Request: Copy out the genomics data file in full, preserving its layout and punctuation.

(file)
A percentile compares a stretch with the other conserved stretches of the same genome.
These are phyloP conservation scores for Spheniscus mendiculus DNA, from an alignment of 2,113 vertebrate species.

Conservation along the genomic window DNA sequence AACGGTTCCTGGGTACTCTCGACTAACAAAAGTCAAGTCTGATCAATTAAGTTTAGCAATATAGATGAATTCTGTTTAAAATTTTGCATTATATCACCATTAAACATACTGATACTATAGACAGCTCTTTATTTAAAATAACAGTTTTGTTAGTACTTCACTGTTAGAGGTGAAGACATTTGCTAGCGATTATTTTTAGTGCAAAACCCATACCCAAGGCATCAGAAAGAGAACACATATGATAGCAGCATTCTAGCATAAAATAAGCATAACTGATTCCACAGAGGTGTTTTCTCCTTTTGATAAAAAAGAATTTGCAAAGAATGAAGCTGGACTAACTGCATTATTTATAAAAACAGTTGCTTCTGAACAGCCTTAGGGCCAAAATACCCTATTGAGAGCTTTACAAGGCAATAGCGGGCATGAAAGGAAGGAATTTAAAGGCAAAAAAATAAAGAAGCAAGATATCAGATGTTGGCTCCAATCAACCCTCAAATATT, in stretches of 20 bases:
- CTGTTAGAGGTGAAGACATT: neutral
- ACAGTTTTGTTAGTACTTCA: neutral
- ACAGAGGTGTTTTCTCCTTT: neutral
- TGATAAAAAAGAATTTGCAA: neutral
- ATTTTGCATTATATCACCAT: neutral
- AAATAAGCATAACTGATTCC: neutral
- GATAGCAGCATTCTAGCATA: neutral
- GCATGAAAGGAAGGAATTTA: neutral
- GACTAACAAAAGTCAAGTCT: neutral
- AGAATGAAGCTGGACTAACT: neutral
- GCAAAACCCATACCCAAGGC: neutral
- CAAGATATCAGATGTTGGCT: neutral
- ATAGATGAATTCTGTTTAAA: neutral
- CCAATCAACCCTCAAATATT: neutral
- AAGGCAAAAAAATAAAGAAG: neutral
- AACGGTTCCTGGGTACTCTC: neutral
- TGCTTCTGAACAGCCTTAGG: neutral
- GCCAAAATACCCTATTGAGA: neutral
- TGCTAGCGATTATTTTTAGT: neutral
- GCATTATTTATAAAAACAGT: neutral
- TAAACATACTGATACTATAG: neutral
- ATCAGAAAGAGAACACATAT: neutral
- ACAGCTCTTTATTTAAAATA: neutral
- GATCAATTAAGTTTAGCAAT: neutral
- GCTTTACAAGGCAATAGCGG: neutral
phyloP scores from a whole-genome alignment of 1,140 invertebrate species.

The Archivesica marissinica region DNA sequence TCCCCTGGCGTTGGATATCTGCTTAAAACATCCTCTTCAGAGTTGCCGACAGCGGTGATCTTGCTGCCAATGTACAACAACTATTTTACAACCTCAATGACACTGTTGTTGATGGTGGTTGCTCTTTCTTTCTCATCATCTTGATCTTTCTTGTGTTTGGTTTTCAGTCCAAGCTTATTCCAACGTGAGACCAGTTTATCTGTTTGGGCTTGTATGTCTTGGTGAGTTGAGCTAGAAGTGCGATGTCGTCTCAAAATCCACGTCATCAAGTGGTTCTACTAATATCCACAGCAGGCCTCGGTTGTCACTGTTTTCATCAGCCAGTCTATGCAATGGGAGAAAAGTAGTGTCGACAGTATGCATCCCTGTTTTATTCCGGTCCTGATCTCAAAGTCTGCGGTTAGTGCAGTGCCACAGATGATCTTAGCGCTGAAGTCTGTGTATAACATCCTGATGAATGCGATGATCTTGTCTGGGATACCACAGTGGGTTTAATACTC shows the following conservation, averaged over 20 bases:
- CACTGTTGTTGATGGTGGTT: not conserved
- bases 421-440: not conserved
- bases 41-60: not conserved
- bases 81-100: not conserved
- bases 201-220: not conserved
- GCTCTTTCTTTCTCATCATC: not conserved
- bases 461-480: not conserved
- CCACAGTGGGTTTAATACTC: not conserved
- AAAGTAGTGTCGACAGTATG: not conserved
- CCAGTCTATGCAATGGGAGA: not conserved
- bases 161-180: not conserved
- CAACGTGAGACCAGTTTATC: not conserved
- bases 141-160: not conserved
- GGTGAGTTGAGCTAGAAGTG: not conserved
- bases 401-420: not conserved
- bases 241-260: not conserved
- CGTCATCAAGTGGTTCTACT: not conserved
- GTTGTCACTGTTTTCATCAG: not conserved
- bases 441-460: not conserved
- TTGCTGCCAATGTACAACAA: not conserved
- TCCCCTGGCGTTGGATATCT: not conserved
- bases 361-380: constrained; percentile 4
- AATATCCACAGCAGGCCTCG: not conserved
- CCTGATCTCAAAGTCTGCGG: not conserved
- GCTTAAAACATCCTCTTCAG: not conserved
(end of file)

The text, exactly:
A percentile compares a stretch with the other conserved stretches of the same genome.
These are phyloP conservation scores for Spheniscus mendiculus DNA, from an alignment of 2,113 vertebrate species.

Conservation along the genomic window DNA sequence AACGGTTCCTGGGTACTCTCGACTAACAAAAGTCAAGTCTGATCAATTAAGTTTAGCAATATAGATGAATTCTGTTTAAAATTTTGCATTATATCACCATTAAACATACTGATACTATAGACAGCTCTTTATTTAAAATAACAGTTTTGTTAGTACTTCACTGTTAGAGGTGAAGACATTTGCTAGCGATTATTTTTAGTGCAAAACCCATACCCAAGGCATCAGAAAGAGAACACATATGATAGCAGCATTCTAGCATAAAATAAGCATAACTGATTCCACAGAGGTGTTTTCTCCTTTTGATAAAAAAGAATTTGCAAAGAATGAAGCTGGACTAACTGCATTATTTATAAAAACAGTTGCTTCTGAACAGCCTTAGGGCCAAAATACCCTATTGAGAGCTTTACAAGGCAATAGCGGGCATGAAAGGAAGGAATTTAAAGGCAAAAAAATAAAGAAGCAAGATATCAGATGTTGGCTCCAATCAACCCTCAAATATT, in stretches of 20 bases:
- CTGTTAGAGGTGAAGACATT: neutral
- ACAGTTTTGTTAGTACTTCA: neutral
- ACAGAGGTGTTTTCTCCTTT: neutral
- TGATAAAAAAGAATTTGCAA: neutral
- ATTTTGCATTATATCACCAT: neutral
- AAATAAGCATAACTGATTCC: neutral
- GATAGCAGCATTCTAGCATA: neutral
- GCATGAAAGGAAGGAATTTA: neutral
- GACTAACAAAAGTCAAGTCT: neutral
- AGAATGAAGCTGGACTAACT: neutral
- GCAAAACCCATACCCAAGGC: neutral
- CAAGATATCAGATGTTGGCT: neutral
- ATAGATGAATTCTGTTTAAA: neutral
- CCAATCAACCCTCAAATATT: neutral
- AAGGCAAAAAAATAAAGAAG: neutral
- AACGGTTCCTGGGTACTCTC: neutral
- TGCTTCTGAACAGCCTTAGG: neutral
- GCCAAAATACCCTATTGAGA: neutral
- TGCTAGCGATTATTTTTAGT: neutral
- GCATTATTTATAAAAACAGT: neutral
- TAAACATACTGATACTATAG: neutral
- ATCAGAAAGAGAACACATAT: neutral
- ACAGCTCTTTATTTAAAATA: neutral
- GATCAATTAAGTTTAGCAAT: neutral
- GCTTTACAAGGCAATAGCGG: neutral
phyloP scores from a whole-genome alignment of 1,140 invertebrate species.

The Archivesica marissinica region DNA sequence TCCCCTGGCGTTGGATATCTGCTTAAAACATCCTCTTCAGAGTTGCCGACAGCGGTGATCTTGCTGCCAATGTACAACAACTATTTTACAACCTCAATGACACTGTTGTTGATGGTGGTTGCTCTTTCTTTCTCATCATCTTGATCTTTCTTGTGTTTGGTTTTCAGTCCAAGCTTATTCCAACGTGAGACCAGTTTATCTGTTTGGGCTTGTATGTCTTGGTGAGTTGAGCTAGAAGTGCGATGTCGTCTCAAAATCCACGTCATCAAGTGGTTCTACTAATATCCACAGCAGGCCTCGGTTGTCACTGTTTTCATCAGCCAGTCTATGCAATGGGAGAAAAGTAGTGTCGACAGTATGCATCCCTGTTTTATTCCGGTCCTGATCTCAAAGTCTGCGGTTAGTGCAGTGCCACAGATGATCTTAGCGCTGAAGTCTGTGTATAACATCCTGATGAATGCGATGATCTTGTCTGGGATACCACAGTGGGTTTAATACTC shows the following conservation, averaged over 20 bases:
- CACTGTTGTTGATGGTGGTT: not conserved
- bases 421-440: not conserved
- bases 41-60: not conserved
- bases 81-100: not conserved
- bases 201-220: not conserved
- GCTCTTTCTTTCTCATCATC: not conserved
- bases 461-480: not conserved
- CCACAGTGGGTTTAATACTC: not conserved
- AAAGTAGTGTCGACAGTATG: not conserved
- CCAGTCTATGCAATGGGAGA: not conserved
- bases 161-180: not conserved
- CAACGTGAGACCAGTTTATC: not conserved
- bases 141-160: not conserved
- GGTGAGTTGAGCTAGAAGTG: not conserved
- bases 401-420: not conserved
- bases 241-260: not conserved
- CGTCATCAAGTGGTTCTACT: not conserved
- GTTGTCACTGTTTTCATCAG: not conserved
- bases 441-460: not conserved
- TTGCTGCCAATGTACAACAA: not conserved
- TCCCCTGGCGTTGGATATCT: not conserved
- bases 361-380: constrained; percentile 4
- AATATCCACAGCAGGCCTCG: not conserved
- CCTGATCTCAAAGTCTGCGG: not conserved
- GCTTAAAACATCCTCTTCAG: not conserved